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Opinions of Monday, 27 July 2015

Columnist: Asare-Donkoh, Frankie

And Oko swims in filth

Did I hear right, that Ghana is the 7th most dirtiest country in the world? I need some assurance from Uncle Alfred Oko Vanderpuiye, the Accra Metropolitan Assembly (AMA) Chief Executive, that it is not true, because he recently returned home from a conference to tell us he was elected the ‘best mayor’ in Africa.

I’m tempted to believe that the writers of the Joint Monitoring Programme report, “Progress on Sanitation and Drinking Water: 2015 Update and MDG Assessment,” a collaborative effort between the World Health Organisation (WHO) and the United Nations Children’s Fund (Unicef) have made a mistake in stating that Ghana is the 7th most dirtiest country in the world. Didn't anyone tell them the best mayor of Africa is from Ghana's national capital?

Even before Oko told us he was the best of the best, Ghana was ranked 10th a year before, and if only Accra was the yardstick, I’m sure we would have been 2nd or 3rd. So how come that with Uncle Oko being the best of the best of mayors in Africa, our sanitation situation has become worse?

Shamefully, Ghana, which currently has sanitation coverage of 15 per cent, is ranked after South Sudan, a country just coming out of years of war, while still competing with other countries like Niger, Chad, perhaps the poorest country in the world, Madagascar, Togo, and Sierra Leone another country just out of war and now re-building its infrastructure.

National Sanitation Day

For some months now ministers of state travel from region to region on monthly basis to clean under the so-called National Sanitation Day. I believe the amount of money spent on fuel, lodging and accommodation for the ministers and the per diem allowances for their entourage could provide more cleaning materials for district assemblies and individual communities to undertake their own cleaning without the fanfare which accompanies this monthly photo shoot exercise.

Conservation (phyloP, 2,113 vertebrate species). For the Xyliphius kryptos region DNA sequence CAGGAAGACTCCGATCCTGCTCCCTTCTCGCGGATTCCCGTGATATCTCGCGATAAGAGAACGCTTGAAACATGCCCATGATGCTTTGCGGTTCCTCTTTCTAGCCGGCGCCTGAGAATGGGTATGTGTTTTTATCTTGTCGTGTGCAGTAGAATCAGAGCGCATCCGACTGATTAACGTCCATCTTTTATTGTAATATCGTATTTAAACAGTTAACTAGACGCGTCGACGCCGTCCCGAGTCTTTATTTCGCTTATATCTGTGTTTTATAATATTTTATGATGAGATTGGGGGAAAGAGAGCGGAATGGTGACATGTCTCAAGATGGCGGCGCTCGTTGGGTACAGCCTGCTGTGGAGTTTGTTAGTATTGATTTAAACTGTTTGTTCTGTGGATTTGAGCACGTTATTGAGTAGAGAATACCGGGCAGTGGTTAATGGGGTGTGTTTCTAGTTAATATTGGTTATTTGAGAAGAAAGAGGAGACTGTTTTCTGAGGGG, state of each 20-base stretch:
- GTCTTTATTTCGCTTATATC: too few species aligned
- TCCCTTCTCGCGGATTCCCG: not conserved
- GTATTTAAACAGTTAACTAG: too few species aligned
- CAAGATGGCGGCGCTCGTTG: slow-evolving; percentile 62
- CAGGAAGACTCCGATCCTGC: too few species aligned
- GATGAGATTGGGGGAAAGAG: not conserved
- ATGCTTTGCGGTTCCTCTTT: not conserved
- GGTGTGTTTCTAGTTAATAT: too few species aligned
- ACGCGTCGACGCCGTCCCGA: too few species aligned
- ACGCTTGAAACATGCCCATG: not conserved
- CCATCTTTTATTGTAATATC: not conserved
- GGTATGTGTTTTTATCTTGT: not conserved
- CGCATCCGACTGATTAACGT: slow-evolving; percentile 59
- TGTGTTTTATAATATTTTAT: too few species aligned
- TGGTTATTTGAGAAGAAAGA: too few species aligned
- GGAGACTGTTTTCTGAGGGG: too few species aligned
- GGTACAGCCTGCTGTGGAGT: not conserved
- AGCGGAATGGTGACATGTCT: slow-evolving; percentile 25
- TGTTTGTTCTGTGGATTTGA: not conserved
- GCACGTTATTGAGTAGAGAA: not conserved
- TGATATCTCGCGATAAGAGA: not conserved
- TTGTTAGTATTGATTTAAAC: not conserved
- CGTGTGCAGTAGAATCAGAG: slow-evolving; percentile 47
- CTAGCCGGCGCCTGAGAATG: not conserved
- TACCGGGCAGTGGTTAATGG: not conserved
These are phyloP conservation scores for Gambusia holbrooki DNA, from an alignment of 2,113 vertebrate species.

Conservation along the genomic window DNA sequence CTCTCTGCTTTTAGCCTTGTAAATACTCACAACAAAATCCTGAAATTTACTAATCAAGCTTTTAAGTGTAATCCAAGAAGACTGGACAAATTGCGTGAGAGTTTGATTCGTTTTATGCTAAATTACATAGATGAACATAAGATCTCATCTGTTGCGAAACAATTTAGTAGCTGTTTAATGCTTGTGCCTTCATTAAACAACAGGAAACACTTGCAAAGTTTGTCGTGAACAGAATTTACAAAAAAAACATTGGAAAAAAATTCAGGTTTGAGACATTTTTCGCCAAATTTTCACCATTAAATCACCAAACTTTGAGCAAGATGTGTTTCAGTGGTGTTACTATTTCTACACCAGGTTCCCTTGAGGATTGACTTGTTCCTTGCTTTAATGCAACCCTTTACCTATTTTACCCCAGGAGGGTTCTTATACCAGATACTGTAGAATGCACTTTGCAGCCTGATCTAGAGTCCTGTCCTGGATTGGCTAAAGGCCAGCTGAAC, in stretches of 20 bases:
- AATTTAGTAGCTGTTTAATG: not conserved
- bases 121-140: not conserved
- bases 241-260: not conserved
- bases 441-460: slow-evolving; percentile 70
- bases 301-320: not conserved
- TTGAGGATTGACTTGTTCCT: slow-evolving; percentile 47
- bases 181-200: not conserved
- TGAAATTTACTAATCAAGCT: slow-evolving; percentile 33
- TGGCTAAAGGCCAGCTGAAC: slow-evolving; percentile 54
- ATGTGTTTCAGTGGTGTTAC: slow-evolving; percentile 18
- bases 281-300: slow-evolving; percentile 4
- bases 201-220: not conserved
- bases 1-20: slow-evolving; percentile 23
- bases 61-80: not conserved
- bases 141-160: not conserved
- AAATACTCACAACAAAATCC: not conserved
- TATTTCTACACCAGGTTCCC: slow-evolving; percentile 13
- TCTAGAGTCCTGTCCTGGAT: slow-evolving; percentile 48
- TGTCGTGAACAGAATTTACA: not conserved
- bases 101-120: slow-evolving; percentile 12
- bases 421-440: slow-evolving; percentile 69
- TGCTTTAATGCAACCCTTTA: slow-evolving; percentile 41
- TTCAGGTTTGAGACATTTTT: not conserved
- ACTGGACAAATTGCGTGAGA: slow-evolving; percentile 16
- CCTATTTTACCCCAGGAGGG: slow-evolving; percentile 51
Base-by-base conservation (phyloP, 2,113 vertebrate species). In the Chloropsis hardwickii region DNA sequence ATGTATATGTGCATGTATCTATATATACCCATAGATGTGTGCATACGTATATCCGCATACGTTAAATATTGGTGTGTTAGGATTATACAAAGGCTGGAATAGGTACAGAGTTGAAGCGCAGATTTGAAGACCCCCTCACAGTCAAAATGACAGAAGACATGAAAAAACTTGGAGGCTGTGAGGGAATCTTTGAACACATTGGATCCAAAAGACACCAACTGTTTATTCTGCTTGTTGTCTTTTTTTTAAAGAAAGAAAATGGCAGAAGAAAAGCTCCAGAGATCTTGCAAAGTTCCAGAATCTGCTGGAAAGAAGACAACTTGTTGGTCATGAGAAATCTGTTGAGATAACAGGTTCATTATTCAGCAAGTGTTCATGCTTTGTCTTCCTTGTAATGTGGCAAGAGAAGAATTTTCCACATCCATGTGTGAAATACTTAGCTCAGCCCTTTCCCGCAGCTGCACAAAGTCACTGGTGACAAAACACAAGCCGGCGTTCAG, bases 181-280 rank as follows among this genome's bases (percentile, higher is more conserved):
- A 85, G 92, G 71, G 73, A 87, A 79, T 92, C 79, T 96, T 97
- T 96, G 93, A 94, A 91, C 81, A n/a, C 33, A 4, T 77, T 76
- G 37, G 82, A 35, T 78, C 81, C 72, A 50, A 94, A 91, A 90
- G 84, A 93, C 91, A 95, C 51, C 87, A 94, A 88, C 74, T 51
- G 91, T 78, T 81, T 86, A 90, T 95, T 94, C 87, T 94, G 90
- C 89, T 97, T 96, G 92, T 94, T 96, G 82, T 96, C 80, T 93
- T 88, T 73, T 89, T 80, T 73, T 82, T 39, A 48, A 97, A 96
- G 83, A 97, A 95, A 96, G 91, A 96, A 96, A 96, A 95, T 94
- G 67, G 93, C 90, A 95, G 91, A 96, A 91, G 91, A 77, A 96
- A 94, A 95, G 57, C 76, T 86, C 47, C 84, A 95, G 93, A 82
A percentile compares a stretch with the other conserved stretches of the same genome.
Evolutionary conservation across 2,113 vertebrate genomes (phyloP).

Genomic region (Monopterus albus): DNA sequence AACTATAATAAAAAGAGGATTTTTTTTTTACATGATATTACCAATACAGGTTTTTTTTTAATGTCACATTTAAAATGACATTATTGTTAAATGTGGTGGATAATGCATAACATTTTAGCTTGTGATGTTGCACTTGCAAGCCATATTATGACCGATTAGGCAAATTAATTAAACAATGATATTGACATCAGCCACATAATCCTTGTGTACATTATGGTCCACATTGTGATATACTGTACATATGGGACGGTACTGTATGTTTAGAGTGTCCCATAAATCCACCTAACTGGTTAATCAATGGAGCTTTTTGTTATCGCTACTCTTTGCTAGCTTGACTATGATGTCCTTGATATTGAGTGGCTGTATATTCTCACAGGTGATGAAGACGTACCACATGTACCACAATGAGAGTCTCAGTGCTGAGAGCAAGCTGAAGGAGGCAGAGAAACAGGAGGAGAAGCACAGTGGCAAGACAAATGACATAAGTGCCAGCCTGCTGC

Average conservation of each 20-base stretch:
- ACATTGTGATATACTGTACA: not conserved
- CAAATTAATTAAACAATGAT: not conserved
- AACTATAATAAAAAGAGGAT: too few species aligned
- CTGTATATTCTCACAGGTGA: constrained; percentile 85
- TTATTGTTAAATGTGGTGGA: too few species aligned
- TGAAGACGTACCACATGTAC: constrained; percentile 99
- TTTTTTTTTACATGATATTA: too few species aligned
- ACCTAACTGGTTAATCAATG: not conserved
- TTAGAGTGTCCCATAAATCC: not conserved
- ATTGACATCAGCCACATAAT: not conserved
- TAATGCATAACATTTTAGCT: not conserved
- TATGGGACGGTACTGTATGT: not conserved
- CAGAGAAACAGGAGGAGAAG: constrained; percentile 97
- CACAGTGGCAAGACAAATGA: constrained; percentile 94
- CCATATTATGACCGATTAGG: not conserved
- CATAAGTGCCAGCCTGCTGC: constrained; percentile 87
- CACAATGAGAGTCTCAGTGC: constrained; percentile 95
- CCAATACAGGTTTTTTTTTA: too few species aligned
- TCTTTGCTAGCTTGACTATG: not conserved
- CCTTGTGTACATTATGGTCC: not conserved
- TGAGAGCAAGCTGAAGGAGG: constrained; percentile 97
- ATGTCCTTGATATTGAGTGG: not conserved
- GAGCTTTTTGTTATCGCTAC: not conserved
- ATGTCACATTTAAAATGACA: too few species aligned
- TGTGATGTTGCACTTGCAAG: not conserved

We definitely don’t need monthly sanitation days where ministers of state and their entourage spend money to travel for photo shoot ceremonies whiles Uncle Oko continues to swim in filth in Accra, while other towns and cities are decorating their streets with mountains of rubbish. Any visitors to or beaches can tell you we losing a great tourism potential as most of the beaches have been the places of convenience when houses in our communities have no toilet facilities and no public toilets are built by the district and metropolitan assemblies.

Doesn't this WHO-Unicef report expose the hollowness of the crown Mr Oko Vanderpuiye is carrying as the best 'Mayor of Africa', when the best mayor's country is the 7th most dirtiest country in the world? What were the indicators based upon which he was elected (that is, if he was elected at all; or did he buy the title?), because arguably Accra being both the regional and national capital is the most dirtiest of all the regional capitals when you consider that most of the streets including the so-called central business area is overwhelmed by rubbish and filth.

Currently, Oko and his AMA and some of the district assemblies covering other parts of the national capital are demolition houses which they claim are on waterways and blocking water not to flow freely and thus causing the June 3, 2015 flood disaster which caused over 150 people to lose their lives. Wasn't that a knee-jerk reaction? What is Oko and other district chief executives going to do now with the WHO-Unicef Joint Monitoring Programme report placing Ghana at 7th on the dirtiest countries table? Are the supposed buildings on waterways the cause of all the filth in our cities?

The mind-boggling issue is that owners of most of the buildings they have just started demolition claim they have building permits issued to them by the same district and metropolitan assemblies including the AMA, which enabled them to put up their buildings where they put them. So since when did the officials of the district and metropolitan assemblies realise that they issued building permits without doing the proper checks? Many of the affected building owners are heading for court and we need to brace ourselves for a series of damages and compensations, and possibly another batch of judgement debts.

Cleanliness, they say, is next to Godliness. We need to adopt the right policies to get our towns and cities cleaned instead of waiting for disasters to happen before we behave like the vulture who promises to build itself a house during the rainy season but quickly forgets about it when sun shines.